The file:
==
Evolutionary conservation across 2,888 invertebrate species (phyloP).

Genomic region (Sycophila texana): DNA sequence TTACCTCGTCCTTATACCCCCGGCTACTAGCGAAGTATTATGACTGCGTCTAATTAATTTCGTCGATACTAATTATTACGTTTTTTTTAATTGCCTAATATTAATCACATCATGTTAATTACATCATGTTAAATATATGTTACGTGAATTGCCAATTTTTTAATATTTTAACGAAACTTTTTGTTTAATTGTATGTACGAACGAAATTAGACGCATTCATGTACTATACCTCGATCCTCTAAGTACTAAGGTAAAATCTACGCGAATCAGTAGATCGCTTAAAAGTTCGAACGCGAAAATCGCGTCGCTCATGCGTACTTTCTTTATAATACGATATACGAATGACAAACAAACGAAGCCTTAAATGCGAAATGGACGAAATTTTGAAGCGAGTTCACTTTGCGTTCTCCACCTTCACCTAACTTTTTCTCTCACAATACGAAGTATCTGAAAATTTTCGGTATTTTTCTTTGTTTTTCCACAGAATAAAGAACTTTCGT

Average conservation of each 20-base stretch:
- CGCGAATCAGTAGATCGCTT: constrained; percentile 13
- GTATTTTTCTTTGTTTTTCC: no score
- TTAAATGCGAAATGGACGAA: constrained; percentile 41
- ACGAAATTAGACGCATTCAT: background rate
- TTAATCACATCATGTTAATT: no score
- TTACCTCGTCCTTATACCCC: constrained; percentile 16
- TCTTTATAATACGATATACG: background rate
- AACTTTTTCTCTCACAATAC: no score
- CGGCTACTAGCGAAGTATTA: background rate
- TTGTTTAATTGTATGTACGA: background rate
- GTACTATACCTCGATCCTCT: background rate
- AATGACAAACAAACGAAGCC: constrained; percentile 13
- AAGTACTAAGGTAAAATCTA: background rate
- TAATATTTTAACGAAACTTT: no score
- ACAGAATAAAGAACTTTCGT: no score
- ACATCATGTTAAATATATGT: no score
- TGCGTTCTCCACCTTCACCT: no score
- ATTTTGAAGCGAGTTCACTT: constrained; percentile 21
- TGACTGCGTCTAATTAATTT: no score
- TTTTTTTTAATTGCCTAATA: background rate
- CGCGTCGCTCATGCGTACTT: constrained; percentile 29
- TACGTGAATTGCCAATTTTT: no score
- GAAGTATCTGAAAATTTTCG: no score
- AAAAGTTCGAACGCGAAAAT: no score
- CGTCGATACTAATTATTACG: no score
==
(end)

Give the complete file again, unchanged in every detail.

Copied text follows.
Evolutionary conservation across 2,888 invertebrate species (phyloP).

Genomic region (Sycophila texana): DNA sequence TTACCTCGTCCTTATACCCCCGGCTACTAGCGAAGTATTATGACTGCGTCTAATTAATTTCGTCGATACTAATTATTACGTTTTTTTTAATTGCCTAATATTAATCACATCATGTTAATTACATCATGTTAAATATATGTTACGTGAATTGCCAATTTTTTAATATTTTAACGAAACTTTTTGTTTAATTGTATGTACGAACGAAATTAGACGCATTCATGTACTATACCTCGATCCTCTAAGTACTAAGGTAAAATCTACGCGAATCAGTAGATCGCTTAAAAGTTCGAACGCGAAAATCGCGTCGCTCATGCGTACTTTCTTTATAATACGATATACGAATGACAAACAAACGAAGCCTTAAATGCGAAATGGACGAAATTTTGAAGCGAGTTCACTTTGCGTTCTCCACCTTCACCTAACTTTTTCTCTCACAATACGAAGTATCTGAAAATTTTCGGTATTTTTCTTTGTTTTTCCACAGAATAAAGAACTTTCGT

Average conservation of each 20-base stretch:
- CGCGAATCAGTAGATCGCTT: constrained; percentile 13
- GTATTTTTCTTTGTTTTTCC: no score
- TTAAATGCGAAATGGACGAA: constrained; percentile 41
- ACGAAATTAGACGCATTCAT: background rate
- TTAATCACATCATGTTAATT: no score
- TTACCTCGTCCTTATACCCC: constrained; percentile 16
- TCTTTATAATACGATATACG: background rate
- AACTTTTTCTCTCACAATAC: no score
- CGGCTACTAGCGAAGTATTA: background rate
- TTGTTTAATTGTATGTACGA: background rate
- GTACTATACCTCGATCCTCT: background rate
- AATGACAAACAAACGAAGCC: constrained; percentile 13
- AAGTACTAAGGTAAAATCTA: background rate
- TAATATTTTAACGAAACTTT: no score
- ACAGAATAAAGAACTTTCGT: no score
- ACATCATGTTAAATATATGT: no score
- TGCGTTCTCCACCTTCACCT: no score
- ATTTTGAAGCGAGTTCACTT: constrained; percentile 21
- TGACTGCGTCTAATTAATTT: no score
- TTTTTTTTAATTGCCTAATA: background rate
- CGCGTCGCTCATGCGTACTT: constrained; percentile 29
- TACGTGAATTGCCAATTTTT: no score
- GAAGTATCTGAAAATTTTCG: no score
- AAAAGTTCGAACGCGAAAAT: no score
- CGTCGATACTAATTATTACG: no score